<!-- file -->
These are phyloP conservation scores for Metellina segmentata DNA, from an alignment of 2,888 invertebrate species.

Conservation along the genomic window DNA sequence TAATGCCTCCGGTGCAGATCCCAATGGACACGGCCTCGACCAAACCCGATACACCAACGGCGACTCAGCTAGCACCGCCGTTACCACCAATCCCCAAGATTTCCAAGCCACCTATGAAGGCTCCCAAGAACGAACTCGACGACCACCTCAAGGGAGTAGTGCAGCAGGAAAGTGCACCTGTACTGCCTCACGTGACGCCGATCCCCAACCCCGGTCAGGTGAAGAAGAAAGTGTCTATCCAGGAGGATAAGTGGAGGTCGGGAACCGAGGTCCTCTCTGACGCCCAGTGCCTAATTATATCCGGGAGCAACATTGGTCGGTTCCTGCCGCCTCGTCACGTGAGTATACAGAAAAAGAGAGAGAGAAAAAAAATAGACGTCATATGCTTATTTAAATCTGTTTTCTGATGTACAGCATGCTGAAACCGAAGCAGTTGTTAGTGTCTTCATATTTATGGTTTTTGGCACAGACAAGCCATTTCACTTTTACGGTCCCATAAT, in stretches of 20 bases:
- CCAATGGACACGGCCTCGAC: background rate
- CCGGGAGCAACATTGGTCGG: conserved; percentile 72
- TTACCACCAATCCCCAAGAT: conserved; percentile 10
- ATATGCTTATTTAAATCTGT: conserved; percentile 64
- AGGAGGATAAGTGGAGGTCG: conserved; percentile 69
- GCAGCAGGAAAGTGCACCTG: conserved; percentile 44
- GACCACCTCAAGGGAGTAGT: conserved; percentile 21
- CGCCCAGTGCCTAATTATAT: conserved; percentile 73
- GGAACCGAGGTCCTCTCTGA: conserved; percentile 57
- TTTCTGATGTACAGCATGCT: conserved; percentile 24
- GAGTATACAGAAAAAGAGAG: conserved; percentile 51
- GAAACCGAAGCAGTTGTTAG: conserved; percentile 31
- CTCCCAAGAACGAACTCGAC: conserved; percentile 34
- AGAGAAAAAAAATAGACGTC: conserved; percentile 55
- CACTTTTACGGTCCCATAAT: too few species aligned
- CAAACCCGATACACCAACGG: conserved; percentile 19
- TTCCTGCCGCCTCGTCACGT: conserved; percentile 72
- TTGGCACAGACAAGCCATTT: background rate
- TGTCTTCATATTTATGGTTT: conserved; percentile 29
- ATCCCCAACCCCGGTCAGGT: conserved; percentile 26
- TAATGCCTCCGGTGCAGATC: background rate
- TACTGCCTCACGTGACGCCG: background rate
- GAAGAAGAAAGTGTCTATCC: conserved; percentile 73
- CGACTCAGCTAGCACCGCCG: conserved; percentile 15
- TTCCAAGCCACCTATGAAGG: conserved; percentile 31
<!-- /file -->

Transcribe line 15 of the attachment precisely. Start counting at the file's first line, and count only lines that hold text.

- CTCCCAAGAACGAACTCGAC: conserved; percentile 34